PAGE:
AN enraged family have revealed how a “fast-tracked” disabled parking badge arrived for their father – a year after his death.
Keith McAllister told he had eight weeks to live last February and promised rapid delivery of a blue badge to help keep him mobile during his last days.
But not only did the badge fail to arrive before his death in April, it was not actually delivered until just over a fortnight ago.
Keith’s family say they are “appalled” that the original failure to deliver the badge quickly was compounded by sending it so long after his death.
Keith, 62, from Crieff, was diagnosed with a brain tumour in February.
His son Cameron, 29, from Sheffield, applied for the blue badge shortly afterwards and was assured by the council it would be fast-tracked.
Despite filling out a form to tell Perth and Kinross Council that Keith had died, the badge eventually arrived on March 10 and they were made to sign for it.
Speaking today Cameron said: “It was really difficult as we had started to get on with life. It was a reminder of the hard times we had to endure the previous year.
“It would have been very useful as it would have made him feel more confident to go out and visit a few places during his final weeks.”
Cameron added: “There wasn’t an indication of how long it would take to fast track the blue badge but we assumed it would be within a few weeks.
“Then we received this letter and blue badge on March 10.”
Cameron’s partner, Stephanie Edmonds told a local paper: “I’m a bit appalled and at a loss of why it would take them so long to process this – and how they did not realise he was deceased.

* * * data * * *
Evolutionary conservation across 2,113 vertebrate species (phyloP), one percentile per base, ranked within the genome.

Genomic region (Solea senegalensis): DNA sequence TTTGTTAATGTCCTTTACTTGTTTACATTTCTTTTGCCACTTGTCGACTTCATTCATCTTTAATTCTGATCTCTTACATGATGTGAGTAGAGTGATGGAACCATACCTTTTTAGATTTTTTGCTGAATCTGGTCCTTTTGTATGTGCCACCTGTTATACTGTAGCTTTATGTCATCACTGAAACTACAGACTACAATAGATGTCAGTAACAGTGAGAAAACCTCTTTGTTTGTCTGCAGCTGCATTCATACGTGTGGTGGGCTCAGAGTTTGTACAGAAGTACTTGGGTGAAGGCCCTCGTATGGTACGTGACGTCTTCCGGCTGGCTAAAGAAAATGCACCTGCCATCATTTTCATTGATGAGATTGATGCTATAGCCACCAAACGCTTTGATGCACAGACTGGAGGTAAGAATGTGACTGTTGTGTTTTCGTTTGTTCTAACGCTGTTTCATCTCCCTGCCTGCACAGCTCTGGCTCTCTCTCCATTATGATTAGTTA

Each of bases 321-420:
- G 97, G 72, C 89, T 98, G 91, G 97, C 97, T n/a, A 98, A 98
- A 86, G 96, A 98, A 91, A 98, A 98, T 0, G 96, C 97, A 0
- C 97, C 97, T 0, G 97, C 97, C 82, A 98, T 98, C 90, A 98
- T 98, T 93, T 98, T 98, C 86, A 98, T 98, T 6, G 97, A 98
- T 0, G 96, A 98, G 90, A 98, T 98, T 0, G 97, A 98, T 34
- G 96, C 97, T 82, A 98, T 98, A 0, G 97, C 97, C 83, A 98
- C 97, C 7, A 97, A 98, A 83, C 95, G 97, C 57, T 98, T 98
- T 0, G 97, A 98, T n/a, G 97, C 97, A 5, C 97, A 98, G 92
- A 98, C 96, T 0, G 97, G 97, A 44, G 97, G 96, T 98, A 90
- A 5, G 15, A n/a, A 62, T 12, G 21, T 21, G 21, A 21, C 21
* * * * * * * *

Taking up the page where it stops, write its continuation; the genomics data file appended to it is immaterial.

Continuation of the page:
“It’s distressing enough to receive a signed for letter for someone who has died, but for what is more worrying is the thought that this may be happening to other families too.
“Is the fast track scheme really a year long? Or did our permit maybe get lost and now only just processed?
“The sad part is that it would have really helped to have had the permit when he was alive as he was paralysed on half his body and wheelchair bound.”
A spokeswoman for Perth and Kinross Council said: “We are very sorry for the unintentional distress caused to Mr McAllister’s family.
“The Tell Us Once service is intended to save bereaved families from having to pass the same information to multiple Council and government departments.
“As there was no blue badge registered in Mr McAllister’s name at that time a notification was not sent to that department.
“ The application for a blue badge was put on hold last year awaiting some ID documentation.
“An email containing this documentation and referring to the previous application was received by the blue badges email account in February 2019 and the pass was subsequently issued.
“At the moment we do not know why this email arrived in February, and IT colleagues are investigating whether the delay occurred before or after the email entered the Council systems.
“While this is not a situation we are aware of having happened before, we are using this to review our procedures to see what steps we can take to avoid this happening again.”